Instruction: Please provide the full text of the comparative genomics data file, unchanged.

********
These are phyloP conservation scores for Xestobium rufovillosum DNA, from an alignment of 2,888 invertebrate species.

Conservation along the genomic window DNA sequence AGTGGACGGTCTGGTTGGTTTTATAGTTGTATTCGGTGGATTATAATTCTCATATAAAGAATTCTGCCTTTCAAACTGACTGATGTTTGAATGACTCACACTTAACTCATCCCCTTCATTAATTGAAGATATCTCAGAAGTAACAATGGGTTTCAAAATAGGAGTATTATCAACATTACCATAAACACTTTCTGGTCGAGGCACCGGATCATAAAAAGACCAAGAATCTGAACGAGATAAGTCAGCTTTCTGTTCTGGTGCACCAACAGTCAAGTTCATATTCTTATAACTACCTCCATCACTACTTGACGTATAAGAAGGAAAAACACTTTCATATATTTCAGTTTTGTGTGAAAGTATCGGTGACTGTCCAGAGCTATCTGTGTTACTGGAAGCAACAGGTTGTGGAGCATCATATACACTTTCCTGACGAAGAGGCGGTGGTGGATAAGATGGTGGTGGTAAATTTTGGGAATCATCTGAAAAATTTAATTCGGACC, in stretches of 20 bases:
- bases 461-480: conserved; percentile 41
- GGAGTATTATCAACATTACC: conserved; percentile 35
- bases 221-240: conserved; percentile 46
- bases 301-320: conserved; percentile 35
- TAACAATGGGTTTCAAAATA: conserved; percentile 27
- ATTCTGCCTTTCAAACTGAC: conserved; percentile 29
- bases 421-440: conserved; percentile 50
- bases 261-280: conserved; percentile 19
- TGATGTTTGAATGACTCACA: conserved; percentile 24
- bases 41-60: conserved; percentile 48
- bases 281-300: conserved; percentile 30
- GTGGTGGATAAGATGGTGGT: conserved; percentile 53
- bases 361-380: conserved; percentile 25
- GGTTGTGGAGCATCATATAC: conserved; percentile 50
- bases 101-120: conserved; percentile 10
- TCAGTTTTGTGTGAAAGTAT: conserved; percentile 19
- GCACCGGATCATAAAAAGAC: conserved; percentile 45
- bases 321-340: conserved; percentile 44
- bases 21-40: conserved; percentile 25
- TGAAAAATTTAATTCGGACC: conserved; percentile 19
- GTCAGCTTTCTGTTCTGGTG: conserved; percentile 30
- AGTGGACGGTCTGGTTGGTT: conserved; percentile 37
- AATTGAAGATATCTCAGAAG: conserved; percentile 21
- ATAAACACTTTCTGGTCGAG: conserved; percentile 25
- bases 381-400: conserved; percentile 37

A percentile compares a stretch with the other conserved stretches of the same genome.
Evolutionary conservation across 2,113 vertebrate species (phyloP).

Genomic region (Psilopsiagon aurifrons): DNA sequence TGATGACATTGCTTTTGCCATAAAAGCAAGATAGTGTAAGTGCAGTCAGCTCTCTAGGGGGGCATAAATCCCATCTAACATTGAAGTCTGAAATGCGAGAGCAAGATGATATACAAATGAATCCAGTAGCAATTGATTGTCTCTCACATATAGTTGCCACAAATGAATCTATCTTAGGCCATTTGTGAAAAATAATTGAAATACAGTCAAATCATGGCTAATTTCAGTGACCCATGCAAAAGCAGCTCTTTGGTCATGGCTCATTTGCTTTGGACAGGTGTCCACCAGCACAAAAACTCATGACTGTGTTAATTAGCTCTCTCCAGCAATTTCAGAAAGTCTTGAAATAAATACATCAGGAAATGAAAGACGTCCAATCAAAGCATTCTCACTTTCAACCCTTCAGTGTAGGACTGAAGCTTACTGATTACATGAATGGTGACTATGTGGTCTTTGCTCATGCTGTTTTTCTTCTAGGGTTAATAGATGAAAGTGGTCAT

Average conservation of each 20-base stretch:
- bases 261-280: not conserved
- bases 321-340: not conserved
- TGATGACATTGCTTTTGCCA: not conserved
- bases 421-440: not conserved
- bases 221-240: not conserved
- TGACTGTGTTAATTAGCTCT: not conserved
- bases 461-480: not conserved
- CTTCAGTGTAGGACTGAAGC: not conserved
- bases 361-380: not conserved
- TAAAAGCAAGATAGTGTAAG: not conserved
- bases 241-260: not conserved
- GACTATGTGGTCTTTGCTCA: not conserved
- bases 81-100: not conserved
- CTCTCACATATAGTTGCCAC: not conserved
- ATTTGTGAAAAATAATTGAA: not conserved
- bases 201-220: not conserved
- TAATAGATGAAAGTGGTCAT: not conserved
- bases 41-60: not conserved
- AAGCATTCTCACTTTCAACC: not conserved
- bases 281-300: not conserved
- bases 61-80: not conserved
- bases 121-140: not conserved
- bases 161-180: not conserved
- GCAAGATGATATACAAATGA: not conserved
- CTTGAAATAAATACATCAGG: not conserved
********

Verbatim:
These are phyloP conservation scores for Xestobium rufovillosum DNA, from an alignment of 2,888 invertebrate species.

Conservation along the genomic window DNA sequence AGTGGACGGTCTGGTTGGTTTTATAGTTGTATTCGGTGGATTATAATTCTCATATAAAGAATTCTGCCTTTCAAACTGACTGATGTTTGAATGACTCACACTTAACTCATCCCCTTCATTAATTGAAGATATCTCAGAAGTAACAATGGGTTTCAAAATAGGAGTATTATCAACATTACCATAAACACTTTCTGGTCGAGGCACCGGATCATAAAAAGACCAAGAATCTGAACGAGATAAGTCAGCTTTCTGTTCTGGTGCACCAACAGTCAAGTTCATATTCTTATAACTACCTCCATCACTACTTGACGTATAAGAAGGAAAAACACTTTCATATATTTCAGTTTTGTGTGAAAGTATCGGTGACTGTCCAGAGCTATCTGTGTTACTGGAAGCAACAGGTTGTGGAGCATCATATACACTTTCCTGACGAAGAGGCGGTGGTGGATAAGATGGTGGTGGTAAATTTTGGGAATCATCTGAAAAATTTAATTCGGACC, in stretches of 20 bases:
- bases 461-480: conserved; percentile 41
- GGAGTATTATCAACATTACC: conserved; percentile 35
- bases 221-240: conserved; percentile 46
- bases 301-320: conserved; percentile 35
- TAACAATGGGTTTCAAAATA: conserved; percentile 27
- ATTCTGCCTTTCAAACTGAC: conserved; percentile 29
- bases 421-440: conserved; percentile 50
- bases 261-280: conserved; percentile 19
- TGATGTTTGAATGACTCACA: conserved; percentile 24
- bases 41-60: conserved; percentile 48
- bases 281-300: conserved; percentile 30
- GTGGTGGATAAGATGGTGGT: conserved; percentile 53
- bases 361-380: conserved; percentile 25
- GGTTGTGGAGCATCATATAC: conserved; percentile 50
- bases 101-120: conserved; percentile 10
- TCAGTTTTGTGTGAAAGTAT: conserved; percentile 19
- GCACCGGATCATAAAAAGAC: conserved; percentile 45
- bases 321-340: conserved; percentile 44
- bases 21-40: conserved; percentile 25
- TGAAAAATTTAATTCGGACC: conserved; percentile 19
- GTCAGCTTTCTGTTCTGGTG: conserved; percentile 30
- AGTGGACGGTCTGGTTGGTT: conserved; percentile 37
- AATTGAAGATATCTCAGAAG: conserved; percentile 21
- ATAAACACTTTCTGGTCGAG: conserved; percentile 25
- bases 381-400: conserved; percentile 37

A percentile compares a stretch with the other conserved stretches of the same genome.
Evolutionary conservation across 2,113 vertebrate species (phyloP).

Genomic region (Psilopsiagon aurifrons): DNA sequence TGATGACATTGCTTTTGCCATAAAAGCAAGATAGTGTAAGTGCAGTCAGCTCTCTAGGGGGGCATAAATCCCATCTAACATTGAAGTCTGAAATGCGAGAGCAAGATGATATACAAATGAATCCAGTAGCAATTGATTGTCTCTCACATATAGTTGCCACAAATGAATCTATCTTAGGCCATTTGTGAAAAATAATTGAAATACAGTCAAATCATGGCTAATTTCAGTGACCCATGCAAAAGCAGCTCTTTGGTCATGGCTCATTTGCTTTGGACAGGTGTCCACCAGCACAAAAACTCATGACTGTGTTAATTAGCTCTCTCCAGCAATTTCAGAAAGTCTTGAAATAAATACATCAGGAAATGAAAGACGTCCAATCAAAGCATTCTCACTTTCAACCCTTCAGTGTAGGACTGAAGCTTACTGATTACATGAATGGTGACTATGTGGTCTTTGCTCATGCTGTTTTTCTTCTAGGGTTAATAGATGAAAGTGGTCAT

Average conservation of each 20-base stretch:
- bases 261-280: not conserved
- bases 321-340: not conserved
- TGATGACATTGCTTTTGCCA: not conserved
- bases 421-440: not conserved
- bases 221-240: not conserved
- TGACTGTGTTAATTAGCTCT: not conserved
- bases 461-480: not conserved
- CTTCAGTGTAGGACTGAAGC: not conserved
- bases 361-380: not conserved
- TAAAAGCAAGATAGTGTAAG: not conserved
- bases 241-260: not conserved
- GACTATGTGGTCTTTGCTCA: not conserved
- bases 81-100: not conserved
- CTCTCACATATAGTTGCCAC: not conserved
- ATTTGTGAAAAATAATTGAA: not conserved
- bases 201-220: not conserved
- TAATAGATGAAAGTGGTCAT: not conserved
- bases 41-60: not conserved
- AAGCATTCTCACTTTCAACC: not conserved
- bases 281-300: not conserved
- bases 61-80: not conserved
- bases 121-140: not conserved
- bases 161-180: not conserved
- GCAAGATGATATACAAATGA: not conserved
- CTTGAAATAAATACATCAGG: not conserved